Archaeologists at IT Sligo have found bones of a Stone Age child and an adult in a tiny cave high on Knocknarea mountain near the town.
Radiocarbon dating has shown that they are some 5,500 years old, which makes them among the earliest human bones found in the county.
The find represents important fresh evidence of Knocknarea’s Neolithic (Stone Age) links and a prehistoric practice known as “excarnation”.
Researchers discovered a total of 13 small bones and bone fragments in an almost inaccessible cave last November. Read more.
From Egyptian mummies to Ötzi the Iceman, human remains are a common, if macabre, feature of museum exhibits. Writing in Clinical Anatomy, Dr. Philippe Charlier explores the argument that curators have an ethical obligation to return these bodies to their native communities for burial.
The recent case of the ‘Irish Giant’ Charles Byrne reveals that this is not an issue limited to cadavers from pre-antiquity. Byrne found celebrity in the 1780s and while his skeleton remains in the Royal College of Surgeons in London, ethics experts argue his remains should be buried at sea in accordance with his wishes. Read more.
German scientists have announced after almost 26 years of research that the bones interred for centuries at Aachen Cathedral are likely to be those of Charlemagne.
Researchers confirmed on Wednesday evening - 1,200 years to the day since Charlemagne died - that the 94 bones and bone fragments taken from the supposed resting place of the King of the Franks and founder of what was to become the Holy Roman Empire came from a tall, thin, older man.
The team first opened the sarcophagus of the first emperor in western Europe since the fall of the Roman Empire in secret in 1988 and presented their results for the first time on Wednesday. Read more.
Evidence linked to one of Edinburgh’s most nefarious trade has emerged from the rear garden of a house in the Haymarket district, according to archaeologists who have linked humans remains unearthed more than a year ago to the body snatching era made infamous by Irish killers Burke and Hare.
Belonging to four adults and at least one child, the disarticulated remains — about 60 bones — feature small holes used to re-articulate the skeletons with wire. This suggests they were used for anatomical display, said experts at consultants GUARD Archaeology.
"The forensic archaeologist at GUARD also identified that some of the bones had very smooth shinny patches, suggesting that they had been handled many times," John Lawson, from the City of Edinburgh Council Archaeology Service, told Discovery News. Read more.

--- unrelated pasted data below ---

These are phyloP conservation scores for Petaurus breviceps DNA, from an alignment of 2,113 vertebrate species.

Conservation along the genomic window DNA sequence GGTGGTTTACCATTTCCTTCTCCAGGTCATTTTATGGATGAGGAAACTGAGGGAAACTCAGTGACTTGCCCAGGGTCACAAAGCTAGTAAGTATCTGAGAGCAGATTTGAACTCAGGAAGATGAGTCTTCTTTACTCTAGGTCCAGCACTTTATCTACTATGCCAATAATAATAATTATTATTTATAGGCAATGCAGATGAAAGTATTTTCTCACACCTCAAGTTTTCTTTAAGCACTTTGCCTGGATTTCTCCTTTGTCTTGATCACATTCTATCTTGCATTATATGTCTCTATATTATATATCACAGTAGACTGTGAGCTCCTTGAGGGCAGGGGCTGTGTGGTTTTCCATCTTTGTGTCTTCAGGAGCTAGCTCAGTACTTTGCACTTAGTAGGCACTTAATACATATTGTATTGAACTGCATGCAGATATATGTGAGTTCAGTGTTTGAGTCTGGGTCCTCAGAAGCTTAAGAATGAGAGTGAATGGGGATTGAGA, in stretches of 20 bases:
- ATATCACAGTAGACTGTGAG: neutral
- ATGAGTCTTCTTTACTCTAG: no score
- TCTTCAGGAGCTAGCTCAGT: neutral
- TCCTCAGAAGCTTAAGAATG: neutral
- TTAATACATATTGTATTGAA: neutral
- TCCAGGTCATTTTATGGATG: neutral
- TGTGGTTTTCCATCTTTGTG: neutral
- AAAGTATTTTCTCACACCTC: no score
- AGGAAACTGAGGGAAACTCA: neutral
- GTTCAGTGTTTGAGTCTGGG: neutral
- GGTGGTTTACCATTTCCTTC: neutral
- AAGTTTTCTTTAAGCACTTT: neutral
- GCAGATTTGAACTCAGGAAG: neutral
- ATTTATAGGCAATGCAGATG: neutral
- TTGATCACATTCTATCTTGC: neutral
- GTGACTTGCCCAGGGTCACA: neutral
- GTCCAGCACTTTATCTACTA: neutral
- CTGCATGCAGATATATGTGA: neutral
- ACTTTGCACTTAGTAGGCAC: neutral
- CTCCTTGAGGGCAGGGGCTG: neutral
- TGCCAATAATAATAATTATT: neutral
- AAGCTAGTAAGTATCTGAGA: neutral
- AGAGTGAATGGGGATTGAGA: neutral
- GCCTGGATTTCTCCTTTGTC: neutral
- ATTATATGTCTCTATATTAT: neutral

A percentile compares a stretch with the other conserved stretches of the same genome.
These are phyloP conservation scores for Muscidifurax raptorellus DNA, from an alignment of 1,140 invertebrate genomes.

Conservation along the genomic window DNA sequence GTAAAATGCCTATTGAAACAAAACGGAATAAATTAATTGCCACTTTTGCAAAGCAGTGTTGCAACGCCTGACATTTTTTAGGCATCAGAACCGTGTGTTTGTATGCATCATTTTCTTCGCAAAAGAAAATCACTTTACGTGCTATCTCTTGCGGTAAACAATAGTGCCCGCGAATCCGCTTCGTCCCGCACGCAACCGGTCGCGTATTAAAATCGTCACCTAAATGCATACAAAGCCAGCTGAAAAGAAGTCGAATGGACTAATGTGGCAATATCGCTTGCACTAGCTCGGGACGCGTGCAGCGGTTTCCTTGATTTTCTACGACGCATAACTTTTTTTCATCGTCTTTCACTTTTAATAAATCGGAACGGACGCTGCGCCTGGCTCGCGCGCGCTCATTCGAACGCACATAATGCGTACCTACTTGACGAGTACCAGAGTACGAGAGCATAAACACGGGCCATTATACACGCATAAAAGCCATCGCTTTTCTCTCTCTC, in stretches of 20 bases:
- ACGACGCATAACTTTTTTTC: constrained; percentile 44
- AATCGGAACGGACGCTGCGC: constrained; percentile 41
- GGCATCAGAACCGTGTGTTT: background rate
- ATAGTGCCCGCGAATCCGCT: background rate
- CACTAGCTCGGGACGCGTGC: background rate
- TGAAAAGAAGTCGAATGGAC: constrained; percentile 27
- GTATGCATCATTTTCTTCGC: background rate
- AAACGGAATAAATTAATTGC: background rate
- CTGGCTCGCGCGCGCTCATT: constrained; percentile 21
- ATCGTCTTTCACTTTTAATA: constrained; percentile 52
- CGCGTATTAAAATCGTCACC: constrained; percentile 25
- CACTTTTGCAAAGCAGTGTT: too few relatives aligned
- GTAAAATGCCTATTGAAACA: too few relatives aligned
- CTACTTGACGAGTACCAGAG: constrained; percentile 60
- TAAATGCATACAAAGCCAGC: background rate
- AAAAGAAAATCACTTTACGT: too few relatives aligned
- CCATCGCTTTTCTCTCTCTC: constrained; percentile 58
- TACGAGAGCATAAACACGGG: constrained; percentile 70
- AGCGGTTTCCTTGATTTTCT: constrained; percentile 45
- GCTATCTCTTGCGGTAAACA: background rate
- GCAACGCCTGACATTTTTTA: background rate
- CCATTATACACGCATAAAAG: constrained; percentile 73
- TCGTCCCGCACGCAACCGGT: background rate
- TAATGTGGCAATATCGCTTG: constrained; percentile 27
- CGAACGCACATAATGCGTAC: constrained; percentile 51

Recreating the story of humanity’s past by studying ancient bones can hit a snag when they deteriorate, but scientists are now reporting an advance inspired by seashells that can better preserve valuable remains. Their findings, which appear in the ACS journal Langmuir, could have wide-ranging implications for both archeology and paleontology.
Luigi Dei and colleagues explain that a process similar to osteoporosis causes bones discovered at historically significant sites to become brittle and fragile—and in the process, lose clues to the culture they were once part of. Preserving them has proved challenging. Current techniques to harden and strengthen bones use vinyl and acrylic polymers. They act as a sort of glue, filling in cracks and holding fragments together, but they are not ideal. In an effort to stanch the loss of information due to damage, Dei’s team set out to find a better way to preserve old bones. Read more.
Fragments of human bones that exhibit cut marks and prolonged exposure to fire have been discovered through various excavations in the Sacred Precinct of Tenochtitlan (located in Mexico City). These skeletal remains are from individuals, such as children, slaves and captured warriors, who were sacrificed during religious festivals.
At the time of the Spanish conquest in 1521, the Aztec capital city of Tenochtitlan was one of the largest cities in the world, potentially numbering 200,000 inhabitants. Over a period of 200 years it grew from a small settlement on an island in Lake Texcoco into a powerful political, economic, and religious centre. Read more.
A few fragmentary bones thought to be the remains of Neanderthals actually belonged to medieval Italians, new research finds.
The study is a reanalysis of a tooth, which was found in in a cave in northeastern Italy along with a finger bone and another tooth. Originally, researchers identified these scraps as belonging to Neanderthals, the early cousins of humans who went extinct about 30,000 years ago. Instead, the new study reveals the bones to belong to modern Homo sapiens.
There’s no telling whom the original owner of the teeth and finger was, but the cave where they were discovered was both a hermitage, or dwelling place, and the site of a grisly medieval massacre. Read more.
THEIR remains have been undisturbed for hundreds of years. But today the skeletons of what are thought to have been Wallingford’s earliest residents will be reburied.
The remains of more than 500 people dating back to the 900s were discovered next to St Martin’s Street – the Waitrose site – during an archaeological dig 10 years ago.
The bones were excavated when the old 1960s shops were being demolished to make way for the new Waitrose in 2003.
Today the full set of 211 skeletal remains, and bones from the partial remains of about 300 other people, will be reburied in Wallingford Cemetery in Castle Street. Archaeologist Iain Soden, who oversaw the excavation, said: “People talk about closure and today is a very personal sort of closure. They were real people and it is very important they end up somewhere they would want to be.” Read more.